storing sheet of pandas

Discussion in 'Modern Chinese Coins & Medallions' started by nutshell, Jan 9, 2017.

  1. nutshell

    nutshell Active Member

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    I recently received a tray of 15 2017 pandas. What would be the best way to store the tray?
     
  2. Clubbernut

    Clubbernut Member

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  3. nutshell

    nutshell Active Member

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    Purcasing a vacum sealer for one tray might be a bit of overkill for me. I might ask my butcher about sealing it up with cryovac.
     
  4. nutshell

    nutshell Active Member

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    Too easy! My butcher cryovac'd the tray... no charge!
     
  5. reaver

    reaver Active Member

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    They are already in capsules in the tray though, no?
     
  6. Stark

    Stark Active Member Silver Stacker

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    Vacuum sealers are not so expensive if you use them regularly. Biggest concern is the plastic that is used for them. If it's good for food should be also theoretically for silver, but who knows.

    If they help maintain the condition of coins and medals they are definitely worth investment.

    I put all coins and medals that mean something more to me into at least 2 Coin Armour bags which I then put into plastic bag that is vacuum sealed. I apply the same for slabbed stuff.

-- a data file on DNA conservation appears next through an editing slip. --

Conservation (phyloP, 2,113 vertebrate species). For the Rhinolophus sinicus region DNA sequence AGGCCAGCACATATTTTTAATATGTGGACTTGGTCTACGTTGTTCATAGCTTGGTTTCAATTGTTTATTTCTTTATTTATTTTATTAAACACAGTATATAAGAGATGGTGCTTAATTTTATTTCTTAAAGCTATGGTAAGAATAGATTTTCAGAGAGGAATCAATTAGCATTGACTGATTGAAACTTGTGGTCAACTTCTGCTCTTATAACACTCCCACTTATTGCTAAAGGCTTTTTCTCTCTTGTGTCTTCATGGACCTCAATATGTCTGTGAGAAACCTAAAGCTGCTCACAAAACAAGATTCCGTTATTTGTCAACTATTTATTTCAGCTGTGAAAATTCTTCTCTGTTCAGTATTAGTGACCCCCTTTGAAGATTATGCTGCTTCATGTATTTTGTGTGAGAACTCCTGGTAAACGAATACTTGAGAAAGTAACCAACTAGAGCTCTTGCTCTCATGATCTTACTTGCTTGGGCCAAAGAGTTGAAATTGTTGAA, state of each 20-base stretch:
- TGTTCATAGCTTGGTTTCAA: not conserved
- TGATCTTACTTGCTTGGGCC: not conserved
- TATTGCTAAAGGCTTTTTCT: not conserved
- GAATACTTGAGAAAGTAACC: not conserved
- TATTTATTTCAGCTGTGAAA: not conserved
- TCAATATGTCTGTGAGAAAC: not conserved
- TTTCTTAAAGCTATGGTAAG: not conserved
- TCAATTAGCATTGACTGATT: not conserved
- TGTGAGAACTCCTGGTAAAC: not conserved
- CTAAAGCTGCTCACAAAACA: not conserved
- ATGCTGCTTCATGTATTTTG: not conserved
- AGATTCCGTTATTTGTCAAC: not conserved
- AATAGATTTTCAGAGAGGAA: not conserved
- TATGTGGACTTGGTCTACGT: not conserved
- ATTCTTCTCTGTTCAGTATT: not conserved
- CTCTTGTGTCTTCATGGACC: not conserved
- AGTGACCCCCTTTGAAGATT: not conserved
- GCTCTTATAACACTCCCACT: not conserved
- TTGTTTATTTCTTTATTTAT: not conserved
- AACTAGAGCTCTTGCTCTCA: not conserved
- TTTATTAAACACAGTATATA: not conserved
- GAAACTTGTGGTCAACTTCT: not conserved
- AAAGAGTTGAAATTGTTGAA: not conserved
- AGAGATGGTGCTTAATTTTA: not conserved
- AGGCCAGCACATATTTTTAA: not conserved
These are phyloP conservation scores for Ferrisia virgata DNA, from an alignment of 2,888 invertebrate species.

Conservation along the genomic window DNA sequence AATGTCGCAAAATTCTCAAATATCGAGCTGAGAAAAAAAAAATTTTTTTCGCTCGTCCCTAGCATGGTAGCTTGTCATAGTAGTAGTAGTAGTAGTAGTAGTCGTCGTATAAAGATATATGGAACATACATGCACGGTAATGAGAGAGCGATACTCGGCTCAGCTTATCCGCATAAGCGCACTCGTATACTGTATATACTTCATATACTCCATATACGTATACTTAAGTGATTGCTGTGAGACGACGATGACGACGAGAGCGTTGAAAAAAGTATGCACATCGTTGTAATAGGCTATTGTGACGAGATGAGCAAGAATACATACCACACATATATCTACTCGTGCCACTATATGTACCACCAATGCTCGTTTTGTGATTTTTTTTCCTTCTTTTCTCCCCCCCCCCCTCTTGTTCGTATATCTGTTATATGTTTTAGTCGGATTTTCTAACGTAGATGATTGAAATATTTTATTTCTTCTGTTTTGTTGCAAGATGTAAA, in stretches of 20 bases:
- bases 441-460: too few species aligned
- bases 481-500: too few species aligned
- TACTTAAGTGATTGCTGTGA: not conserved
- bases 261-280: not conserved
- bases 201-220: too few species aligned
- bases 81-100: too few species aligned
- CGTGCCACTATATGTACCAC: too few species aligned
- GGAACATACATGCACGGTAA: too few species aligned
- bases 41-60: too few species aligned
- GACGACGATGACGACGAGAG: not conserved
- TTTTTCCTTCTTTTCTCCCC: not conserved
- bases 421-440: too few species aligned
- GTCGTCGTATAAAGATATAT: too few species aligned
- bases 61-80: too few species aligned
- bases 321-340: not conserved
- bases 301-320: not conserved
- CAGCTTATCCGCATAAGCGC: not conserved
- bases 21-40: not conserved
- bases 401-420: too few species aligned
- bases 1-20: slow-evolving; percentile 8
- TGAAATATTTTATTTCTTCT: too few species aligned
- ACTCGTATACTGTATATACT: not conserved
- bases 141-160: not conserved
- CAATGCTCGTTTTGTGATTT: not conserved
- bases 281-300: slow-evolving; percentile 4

I have 2 vacuum sealer. 2nd I bought cost like 50, but it's smaller, lighter, faster and quieter.

    Besides that I use them from time to time for food, so it's multifunctional device.:p Nowadays people throw a lot of food away, which is quite a pity and shameful.

    So definitely recommend purchase for an active collector, especially considering value of the collection.
     
  7. perfulator

    perfulator Member

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    I guess I'm a bit sloppy with this compared to most, as my solution is simply using the Lighthouse Intercept SL50 box for slabs:
    https://www.lighthouse.us/epages/li...jectPath=/Shops/leuchtturm_us/Products/IBSL50

    and airtites in special boxes for non sealed omp's:
    http://www.ebay.com/itm/222139041431?rmvSB=true

    The thing is I like to be able to pick them up and enjoy them from time to time, so I want them to stored in an accessible way. Also I think its better to know if a coin/medal has a spot problem (etc..) early rather than later. Later it might be off market and a lot harder to get a better one. And normal aging I'm not that worried about. It can also enhance the beauty and value if lucky with nice toning.

    But hey, that's me. All have to find what suits them, and luckily there are a lot of alternatives on the market. And still some butchers! However be careful with the plastic used as I've seen some terrible results from vacuuming with bad plastic!
     
  8. KeepOnTrying!

    KeepOnTrying! Member

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    Opinions and practices vary. Only time will tell what works best.